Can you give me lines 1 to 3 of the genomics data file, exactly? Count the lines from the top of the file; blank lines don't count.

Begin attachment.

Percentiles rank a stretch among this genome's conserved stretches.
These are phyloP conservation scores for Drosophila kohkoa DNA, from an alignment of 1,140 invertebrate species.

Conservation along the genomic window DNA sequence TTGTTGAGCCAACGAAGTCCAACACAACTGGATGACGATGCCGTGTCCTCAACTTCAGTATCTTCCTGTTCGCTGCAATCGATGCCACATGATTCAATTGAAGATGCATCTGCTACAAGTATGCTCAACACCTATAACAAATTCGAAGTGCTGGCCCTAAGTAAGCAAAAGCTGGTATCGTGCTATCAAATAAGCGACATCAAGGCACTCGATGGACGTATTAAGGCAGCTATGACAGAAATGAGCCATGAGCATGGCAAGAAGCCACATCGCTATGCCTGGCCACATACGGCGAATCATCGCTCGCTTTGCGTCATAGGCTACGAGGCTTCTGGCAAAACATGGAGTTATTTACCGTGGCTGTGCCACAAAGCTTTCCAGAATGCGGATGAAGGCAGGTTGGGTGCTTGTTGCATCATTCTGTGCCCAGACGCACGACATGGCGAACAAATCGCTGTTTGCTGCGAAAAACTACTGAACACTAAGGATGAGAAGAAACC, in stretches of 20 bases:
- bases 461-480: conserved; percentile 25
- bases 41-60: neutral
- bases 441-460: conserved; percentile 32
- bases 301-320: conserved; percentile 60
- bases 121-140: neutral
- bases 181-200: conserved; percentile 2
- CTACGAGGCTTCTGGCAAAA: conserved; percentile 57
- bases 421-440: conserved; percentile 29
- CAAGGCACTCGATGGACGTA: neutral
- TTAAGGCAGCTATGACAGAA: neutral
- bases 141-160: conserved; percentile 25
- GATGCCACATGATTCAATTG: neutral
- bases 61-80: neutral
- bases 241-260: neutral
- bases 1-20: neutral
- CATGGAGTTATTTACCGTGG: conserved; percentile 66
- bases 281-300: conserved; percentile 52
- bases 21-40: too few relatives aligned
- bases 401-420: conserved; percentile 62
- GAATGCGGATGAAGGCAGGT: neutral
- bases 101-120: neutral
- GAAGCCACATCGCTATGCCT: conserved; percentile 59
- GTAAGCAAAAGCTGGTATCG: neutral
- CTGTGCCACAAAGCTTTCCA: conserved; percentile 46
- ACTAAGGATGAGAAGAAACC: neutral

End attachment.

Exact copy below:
Percentiles rank a stretch among this genome's conserved stretches.
These are phyloP conservation scores for Drosophila kohkoa DNA, from an alignment of 1,140 invertebrate species.

Conservation along the genomic window DNA sequence TTGTTGAGCCAACGAAGTCCAACACAACTGGATGACGATGCCGTGTCCTCAACTTCAGTATCTTCCTGTTCGCTGCAATCGATGCCACATGATTCAATTGAAGATGCATCTGCTACAAGTATGCTCAACACCTATAACAAATTCGAAGTGCTGGCCCTAAGTAAGCAAAAGCTGGTATCGTGCTATCAAATAAGCGACATCAAGGCACTCGATGGACGTATTAAGGCAGCTATGACAGAAATGAGCCATGAGCATGGCAAGAAGCCACATCGCTATGCCTGGCCACATACGGCGAATCATCGCTCGCTTTGCGTCATAGGCTACGAGGCTTCTGGCAAAACATGGAGTTATTTACCGTGGCTGTGCCACAAAGCTTTCCAGAATGCGGATGAAGGCAGGTTGGGTGCTTGTTGCATCATTCTGTGCCCAGACGCACGACATGGCGAACAAATCGCTGTTTGCTGCGAAAAACTACTGAACACTAAGGATGAGAAGAAACC, in stretches of 20 bases: